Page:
Saturday

10th Dec 2016

Top five EU states push for tax transparency

  • Austria and Luxembourg have been opposed to loosening rules on bank secrecy (Photo: Images_of_Money)

France, Germany, Italy, Spain and the UK have agreed to more automatic exchanges of banking data to fight tax evasion, increasing pressure on Austria and Luxembourg to give up their veto on the equivalent EU bill.

In a joint letter to the EU commission sent on Tuesday (9 April), the finance ministers of the five largest EU countries say they have agreed on a "pilot" project of "automatic information exchange" aimed at fighting tax evasion.

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The initiative is open to other member states and is based on a recently adopted law in the US - the Foreign Account Tax Compliance Act - that requires US citizens to declare their bank accounts held abroad and foreign banks to notify US tax authorities about their American clients.

A similar EU-wide law has so far been held up by Austria and Luxembourg, both keen on preserving bank secrecy for domestic and foreign clients.

The five finance ministers "call on all EU member states to agree without delay" on the bill, so that "Europe can take a lead in promoting a global system of automatic information exchange, removing the hiding places for those who would seek to evade paying their taxes."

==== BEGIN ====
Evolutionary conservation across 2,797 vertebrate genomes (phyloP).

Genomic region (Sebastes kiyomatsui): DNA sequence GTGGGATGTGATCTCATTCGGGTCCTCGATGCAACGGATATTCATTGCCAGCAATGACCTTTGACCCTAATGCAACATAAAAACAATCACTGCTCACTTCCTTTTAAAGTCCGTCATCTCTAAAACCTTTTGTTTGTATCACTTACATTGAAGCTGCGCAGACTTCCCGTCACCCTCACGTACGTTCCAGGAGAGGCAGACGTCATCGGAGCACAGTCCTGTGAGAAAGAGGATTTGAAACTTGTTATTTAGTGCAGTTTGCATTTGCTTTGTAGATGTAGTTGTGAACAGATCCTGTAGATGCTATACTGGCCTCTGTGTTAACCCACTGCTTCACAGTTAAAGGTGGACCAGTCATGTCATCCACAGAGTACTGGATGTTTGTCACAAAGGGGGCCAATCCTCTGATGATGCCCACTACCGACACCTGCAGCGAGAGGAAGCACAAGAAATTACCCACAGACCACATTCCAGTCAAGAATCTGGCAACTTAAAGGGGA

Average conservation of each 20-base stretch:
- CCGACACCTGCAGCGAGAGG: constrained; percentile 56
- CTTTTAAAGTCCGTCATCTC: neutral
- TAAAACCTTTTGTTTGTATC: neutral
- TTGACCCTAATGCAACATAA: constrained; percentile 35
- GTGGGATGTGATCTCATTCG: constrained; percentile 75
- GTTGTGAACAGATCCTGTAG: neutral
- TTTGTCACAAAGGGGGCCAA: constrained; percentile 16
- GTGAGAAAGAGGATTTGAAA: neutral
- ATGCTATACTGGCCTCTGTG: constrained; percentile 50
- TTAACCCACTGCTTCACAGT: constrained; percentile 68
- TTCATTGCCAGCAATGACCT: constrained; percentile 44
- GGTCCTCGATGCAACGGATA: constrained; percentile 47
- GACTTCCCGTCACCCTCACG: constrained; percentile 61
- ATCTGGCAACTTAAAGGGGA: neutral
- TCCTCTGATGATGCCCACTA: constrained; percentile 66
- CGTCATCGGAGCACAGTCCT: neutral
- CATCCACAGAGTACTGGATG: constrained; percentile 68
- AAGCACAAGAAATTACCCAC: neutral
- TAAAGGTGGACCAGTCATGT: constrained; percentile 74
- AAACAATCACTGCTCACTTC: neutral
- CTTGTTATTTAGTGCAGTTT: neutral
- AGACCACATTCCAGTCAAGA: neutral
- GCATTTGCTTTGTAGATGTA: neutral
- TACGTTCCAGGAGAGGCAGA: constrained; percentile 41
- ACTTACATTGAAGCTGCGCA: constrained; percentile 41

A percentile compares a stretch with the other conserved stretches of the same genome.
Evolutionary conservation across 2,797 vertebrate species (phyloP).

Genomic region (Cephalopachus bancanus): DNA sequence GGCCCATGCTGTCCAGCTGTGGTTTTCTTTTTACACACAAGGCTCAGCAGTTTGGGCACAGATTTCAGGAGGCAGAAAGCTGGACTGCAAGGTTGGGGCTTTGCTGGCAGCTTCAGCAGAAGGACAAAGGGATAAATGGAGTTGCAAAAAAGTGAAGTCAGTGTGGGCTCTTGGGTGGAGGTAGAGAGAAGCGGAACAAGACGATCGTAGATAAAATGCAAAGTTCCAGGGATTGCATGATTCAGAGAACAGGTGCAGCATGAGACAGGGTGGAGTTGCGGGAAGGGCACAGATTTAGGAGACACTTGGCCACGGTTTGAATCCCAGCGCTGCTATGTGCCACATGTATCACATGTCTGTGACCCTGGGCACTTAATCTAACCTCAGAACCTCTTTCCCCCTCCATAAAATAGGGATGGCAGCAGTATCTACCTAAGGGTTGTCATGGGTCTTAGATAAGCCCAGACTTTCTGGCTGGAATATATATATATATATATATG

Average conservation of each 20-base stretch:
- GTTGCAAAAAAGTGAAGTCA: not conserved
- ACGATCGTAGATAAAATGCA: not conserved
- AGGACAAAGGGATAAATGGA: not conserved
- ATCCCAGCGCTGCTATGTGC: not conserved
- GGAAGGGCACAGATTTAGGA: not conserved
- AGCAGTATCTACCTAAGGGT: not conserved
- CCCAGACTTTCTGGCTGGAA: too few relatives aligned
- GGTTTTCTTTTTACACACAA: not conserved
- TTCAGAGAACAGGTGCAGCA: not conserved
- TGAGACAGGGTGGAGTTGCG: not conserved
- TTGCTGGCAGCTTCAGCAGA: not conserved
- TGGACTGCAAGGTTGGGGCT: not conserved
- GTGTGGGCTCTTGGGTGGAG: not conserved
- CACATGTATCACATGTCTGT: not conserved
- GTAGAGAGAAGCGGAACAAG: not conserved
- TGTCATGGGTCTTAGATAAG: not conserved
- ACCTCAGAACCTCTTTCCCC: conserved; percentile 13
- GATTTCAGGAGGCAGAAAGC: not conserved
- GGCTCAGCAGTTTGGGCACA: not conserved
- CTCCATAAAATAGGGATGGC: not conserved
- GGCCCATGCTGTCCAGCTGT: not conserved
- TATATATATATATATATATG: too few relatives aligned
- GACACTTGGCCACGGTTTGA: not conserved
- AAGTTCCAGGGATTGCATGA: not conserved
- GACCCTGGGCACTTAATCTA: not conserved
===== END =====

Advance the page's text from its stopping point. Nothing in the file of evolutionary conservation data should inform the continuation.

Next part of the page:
The collapse of the Cyprus banking system - which like Luxembourg's was much larger than the country's GDP - and a series of revelations about the offshore banking model have increased pressure on Austria and Luxembourg to change their position.

Luxembourg has already signalled "openness" to discuss bank secrecy. And on Tuesday, Austrian Chancellor Werner Faymann told the Kleine Zeitung his country was "ready for talks on a more intensive exchange of information on international investors."

But added that bank secrecy will remain in place for domestic customers and said it would be "absurd" for an Austrian grandmother to have to show her savings accounts to the Austrian finance minister.

The comments came after a spokesman for EU tax commissioner Algirdas Semeta said it was "unacceptable" that Austria was refusing to reform its banking secrecy laws.

Semeta also welcomed the initiative of EU's five largest countries and said in a statement this it may "speed up" the EU efforts. "

"Transparency is the key when it comes to fighting tax evasion and the global environment today leaves little room for those who resist it," Semeta said.

EU public lacks voice on banking laws

The complexity of financial laws and lack of NGO resources means the “man in the street” has little say on EU banking regulation, the EU Commission has warned.

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